Following a recent exclusive report by Iran International, Germany’s Export Control agency announced a probe into possible Iran sanctions violations by German firms.
In a response to a series of detailed questions from Iran International, including whether German companies violated US sanctions against Iran by attending the Iran Oil Show in Tehran, a spokesman for The Federal Office for Economic Affairs and Export Control (BAFA) of the German government wrote that the agency “examines any existing possible approval requirements or restrictions due to sanctions in accordance with European and national law.”
It is unusual for BAFA to note in a response to alleged sanctions violations by German companies that it examines their compliance with laws penalizing firms for business with the Islamic Republic of Iran.
The BAFA spokesman added “The Bureau of Industry and Security of the US Department of Commerce is responsible for examining the extent to which business activities in Iran are compatible with US sanctions.”
BAFA’s answers via a series of emails to Iran International suggest Germany’s government, which has garnered a reputation over the decades for lax enforcement of Iran sanctions and sales of technology that can be used for military purposes by Tehran, is scrambling to address the scandal.
The investigative report by Iran International revealed that the German manufacturer of turbomachines, JCL plant solutions, attended the 27th Iran Oil Show in Tehran. The US-sanctioned National Iranian Oil Company organized the May Iran Oil Show.
When asked if JCL plant solutions was granted permission by BAFA to attend the 27th Iran Oil Show in Tehran, the BAFA spokesman said “Please understand that BAFA cannot comment on individual export processes due to operational and business secrets. In this sense, these can neither be confirmed nor denied.”
The BAFA spokesman added “Information about companies' participation in trade fairs can only be provided by the companies themselves.”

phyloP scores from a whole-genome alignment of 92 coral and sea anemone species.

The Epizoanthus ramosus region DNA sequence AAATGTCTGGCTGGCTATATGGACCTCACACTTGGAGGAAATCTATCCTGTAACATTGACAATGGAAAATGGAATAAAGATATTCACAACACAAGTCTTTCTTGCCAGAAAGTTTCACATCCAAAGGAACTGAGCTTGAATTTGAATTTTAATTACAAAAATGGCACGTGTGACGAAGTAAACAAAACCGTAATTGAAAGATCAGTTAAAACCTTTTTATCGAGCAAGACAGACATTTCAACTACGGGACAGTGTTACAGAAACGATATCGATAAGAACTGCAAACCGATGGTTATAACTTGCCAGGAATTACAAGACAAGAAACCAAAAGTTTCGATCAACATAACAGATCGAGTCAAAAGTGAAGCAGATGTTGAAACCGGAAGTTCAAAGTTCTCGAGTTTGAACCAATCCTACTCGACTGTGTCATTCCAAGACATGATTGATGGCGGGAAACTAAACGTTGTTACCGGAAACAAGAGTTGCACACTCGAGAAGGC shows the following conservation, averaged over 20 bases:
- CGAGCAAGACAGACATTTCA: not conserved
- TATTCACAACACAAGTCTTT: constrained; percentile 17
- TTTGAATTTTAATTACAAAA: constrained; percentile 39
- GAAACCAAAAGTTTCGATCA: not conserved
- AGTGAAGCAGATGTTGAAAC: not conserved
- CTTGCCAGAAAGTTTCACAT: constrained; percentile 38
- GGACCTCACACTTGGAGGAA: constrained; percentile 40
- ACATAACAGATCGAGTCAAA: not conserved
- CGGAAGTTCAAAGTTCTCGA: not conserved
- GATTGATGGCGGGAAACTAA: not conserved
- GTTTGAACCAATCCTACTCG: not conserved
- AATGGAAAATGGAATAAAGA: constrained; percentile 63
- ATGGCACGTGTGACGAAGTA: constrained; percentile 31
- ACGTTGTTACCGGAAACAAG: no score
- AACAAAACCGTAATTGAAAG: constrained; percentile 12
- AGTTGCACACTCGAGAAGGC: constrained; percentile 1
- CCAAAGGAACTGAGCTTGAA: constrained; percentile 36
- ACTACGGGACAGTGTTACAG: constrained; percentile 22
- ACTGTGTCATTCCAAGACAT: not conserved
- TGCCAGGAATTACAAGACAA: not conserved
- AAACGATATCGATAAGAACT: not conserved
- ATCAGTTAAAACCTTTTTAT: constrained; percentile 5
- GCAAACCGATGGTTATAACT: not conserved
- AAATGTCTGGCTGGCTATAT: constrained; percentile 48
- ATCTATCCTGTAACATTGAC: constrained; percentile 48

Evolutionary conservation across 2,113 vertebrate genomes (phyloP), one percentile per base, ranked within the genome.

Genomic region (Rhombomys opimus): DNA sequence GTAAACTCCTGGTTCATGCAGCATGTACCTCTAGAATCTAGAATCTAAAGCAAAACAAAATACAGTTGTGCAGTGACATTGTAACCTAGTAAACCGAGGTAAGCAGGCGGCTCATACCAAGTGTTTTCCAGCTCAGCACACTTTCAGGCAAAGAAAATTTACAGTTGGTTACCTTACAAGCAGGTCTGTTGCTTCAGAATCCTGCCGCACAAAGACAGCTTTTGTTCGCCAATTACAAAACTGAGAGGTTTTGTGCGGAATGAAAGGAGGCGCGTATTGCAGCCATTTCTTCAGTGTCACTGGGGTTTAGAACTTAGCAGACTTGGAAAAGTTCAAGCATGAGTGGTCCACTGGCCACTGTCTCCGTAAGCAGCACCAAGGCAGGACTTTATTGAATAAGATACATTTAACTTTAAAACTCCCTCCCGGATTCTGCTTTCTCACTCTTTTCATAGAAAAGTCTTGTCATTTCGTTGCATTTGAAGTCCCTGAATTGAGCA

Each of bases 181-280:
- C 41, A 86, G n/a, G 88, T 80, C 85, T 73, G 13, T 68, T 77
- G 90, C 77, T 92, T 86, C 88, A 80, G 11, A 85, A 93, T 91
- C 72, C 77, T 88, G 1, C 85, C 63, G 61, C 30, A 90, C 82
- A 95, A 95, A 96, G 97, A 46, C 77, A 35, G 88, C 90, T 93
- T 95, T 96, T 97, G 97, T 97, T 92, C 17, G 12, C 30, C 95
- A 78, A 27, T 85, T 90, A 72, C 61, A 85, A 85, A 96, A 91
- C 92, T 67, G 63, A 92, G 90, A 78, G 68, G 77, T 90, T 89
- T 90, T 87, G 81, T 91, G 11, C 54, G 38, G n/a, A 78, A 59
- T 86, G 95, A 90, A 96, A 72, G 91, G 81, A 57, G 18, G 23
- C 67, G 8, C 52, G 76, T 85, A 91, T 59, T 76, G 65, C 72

A representative for the German engineering company JCL confirmed on the telephone to Iran International that the firm was present for a “form of interview” at the Oil Show.
Iran International obtained a copy of the Iran Oil Show handbook, which lists hundreds of Iranian and foreign companies allegedly present at the Oil Show. The US-based United Against a Nuclear Iran (UANI) organization furnished Iran International with the handbook.
The emblem for the German engineering company Heggel was listed at the end of each page of the 22-page Iran Oil Show handbook, with the company’s website and motto “You build. We Protect!”
Iranian dissidents campaigning against the Islamic Republic urged that sanctions be enforced against firms conducting business with Tehran.
Sheina Vojoudi, an Iranian dissident in Germany, told Iran International “I believe that the US must emphasize the importance of the sanctions on Iran and also put sanctions on all the foreign companies which violate these sanctions, because these companies inject more money into an organization which is designated as a terrorist organization by the US.”
Vojoudi, an associate fellow for the Gold Institute for International Strategy, added “These contradictory actions and statements from the EU countries which are democratic and care for the human rights and also for fair trade must have consequences. In statements they condemn the Islamic Republic’s human rights violations and executions of the protesters and political prisoners but in action they trade with the Islamic Republic and empower it and help it to survive.”
Last month, Iran International reported that the giant German engineering and manufacturing corporation, Bosch, sold 8,000 mass surveillance cameras to Iran’s regime.
Germany’s trade with Iran continues to boom. The Federal Statistical Office of Germany said German businesses exported 1.2 billion Euros worth of goods to Iran from January to the end of October in 2022. German banks continues to process payments for business deals with Iran.